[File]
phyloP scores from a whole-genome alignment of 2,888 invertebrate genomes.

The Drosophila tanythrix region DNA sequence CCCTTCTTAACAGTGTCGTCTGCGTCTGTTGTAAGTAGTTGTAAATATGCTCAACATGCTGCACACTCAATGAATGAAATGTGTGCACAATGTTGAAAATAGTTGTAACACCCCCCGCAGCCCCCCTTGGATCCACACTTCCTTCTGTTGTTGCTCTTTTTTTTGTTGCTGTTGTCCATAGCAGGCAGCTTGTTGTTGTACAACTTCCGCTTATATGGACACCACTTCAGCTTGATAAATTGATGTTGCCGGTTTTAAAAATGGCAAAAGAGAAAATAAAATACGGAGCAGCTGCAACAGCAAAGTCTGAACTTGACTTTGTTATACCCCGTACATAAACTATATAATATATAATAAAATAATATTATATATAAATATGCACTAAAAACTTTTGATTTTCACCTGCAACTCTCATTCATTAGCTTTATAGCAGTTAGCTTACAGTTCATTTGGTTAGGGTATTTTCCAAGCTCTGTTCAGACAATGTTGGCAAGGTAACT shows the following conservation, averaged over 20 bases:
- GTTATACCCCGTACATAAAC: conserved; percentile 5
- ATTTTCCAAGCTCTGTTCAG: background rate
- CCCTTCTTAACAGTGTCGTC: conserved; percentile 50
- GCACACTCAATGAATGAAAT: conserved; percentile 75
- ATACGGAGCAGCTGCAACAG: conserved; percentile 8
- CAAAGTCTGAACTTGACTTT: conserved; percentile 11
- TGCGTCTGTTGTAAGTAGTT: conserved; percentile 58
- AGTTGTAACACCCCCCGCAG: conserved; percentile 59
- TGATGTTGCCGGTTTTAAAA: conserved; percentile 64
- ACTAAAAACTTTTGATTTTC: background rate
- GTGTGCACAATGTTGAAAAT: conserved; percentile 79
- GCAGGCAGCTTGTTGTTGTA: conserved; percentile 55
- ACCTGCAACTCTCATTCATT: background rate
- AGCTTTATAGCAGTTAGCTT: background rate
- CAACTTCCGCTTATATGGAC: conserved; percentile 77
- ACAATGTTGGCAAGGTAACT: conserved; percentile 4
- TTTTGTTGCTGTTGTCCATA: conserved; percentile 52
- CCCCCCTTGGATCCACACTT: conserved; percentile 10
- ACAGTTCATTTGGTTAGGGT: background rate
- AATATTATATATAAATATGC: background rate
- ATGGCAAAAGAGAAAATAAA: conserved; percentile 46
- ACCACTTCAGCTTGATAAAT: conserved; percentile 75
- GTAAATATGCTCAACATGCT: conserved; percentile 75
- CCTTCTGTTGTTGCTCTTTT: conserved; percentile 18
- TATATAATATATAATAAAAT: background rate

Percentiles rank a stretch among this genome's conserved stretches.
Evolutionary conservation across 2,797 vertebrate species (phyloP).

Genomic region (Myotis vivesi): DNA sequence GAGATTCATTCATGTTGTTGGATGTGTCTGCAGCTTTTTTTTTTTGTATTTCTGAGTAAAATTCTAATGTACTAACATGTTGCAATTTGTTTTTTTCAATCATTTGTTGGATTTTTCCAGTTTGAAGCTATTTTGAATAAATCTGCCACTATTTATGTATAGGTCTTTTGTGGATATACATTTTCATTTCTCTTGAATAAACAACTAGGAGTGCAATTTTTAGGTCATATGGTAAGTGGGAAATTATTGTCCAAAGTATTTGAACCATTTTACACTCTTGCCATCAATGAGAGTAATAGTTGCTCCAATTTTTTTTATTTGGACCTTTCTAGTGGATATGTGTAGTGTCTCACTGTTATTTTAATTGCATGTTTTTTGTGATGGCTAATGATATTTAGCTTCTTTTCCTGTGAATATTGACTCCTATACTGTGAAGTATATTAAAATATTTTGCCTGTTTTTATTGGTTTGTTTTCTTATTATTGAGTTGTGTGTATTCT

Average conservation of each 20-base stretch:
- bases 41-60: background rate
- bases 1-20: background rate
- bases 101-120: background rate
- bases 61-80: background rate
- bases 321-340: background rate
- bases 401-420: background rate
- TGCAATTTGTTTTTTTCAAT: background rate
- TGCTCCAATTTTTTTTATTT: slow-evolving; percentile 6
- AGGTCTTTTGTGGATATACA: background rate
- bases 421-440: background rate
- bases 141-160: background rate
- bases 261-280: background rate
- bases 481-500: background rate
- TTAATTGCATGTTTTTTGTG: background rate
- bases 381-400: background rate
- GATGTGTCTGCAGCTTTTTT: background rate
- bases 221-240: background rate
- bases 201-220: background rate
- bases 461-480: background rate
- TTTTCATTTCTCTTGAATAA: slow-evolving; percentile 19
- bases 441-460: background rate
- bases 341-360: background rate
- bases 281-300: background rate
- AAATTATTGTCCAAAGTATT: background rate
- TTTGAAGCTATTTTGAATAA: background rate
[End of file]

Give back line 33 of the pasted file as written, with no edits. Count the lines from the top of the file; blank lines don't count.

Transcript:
- bases 1-20: background rate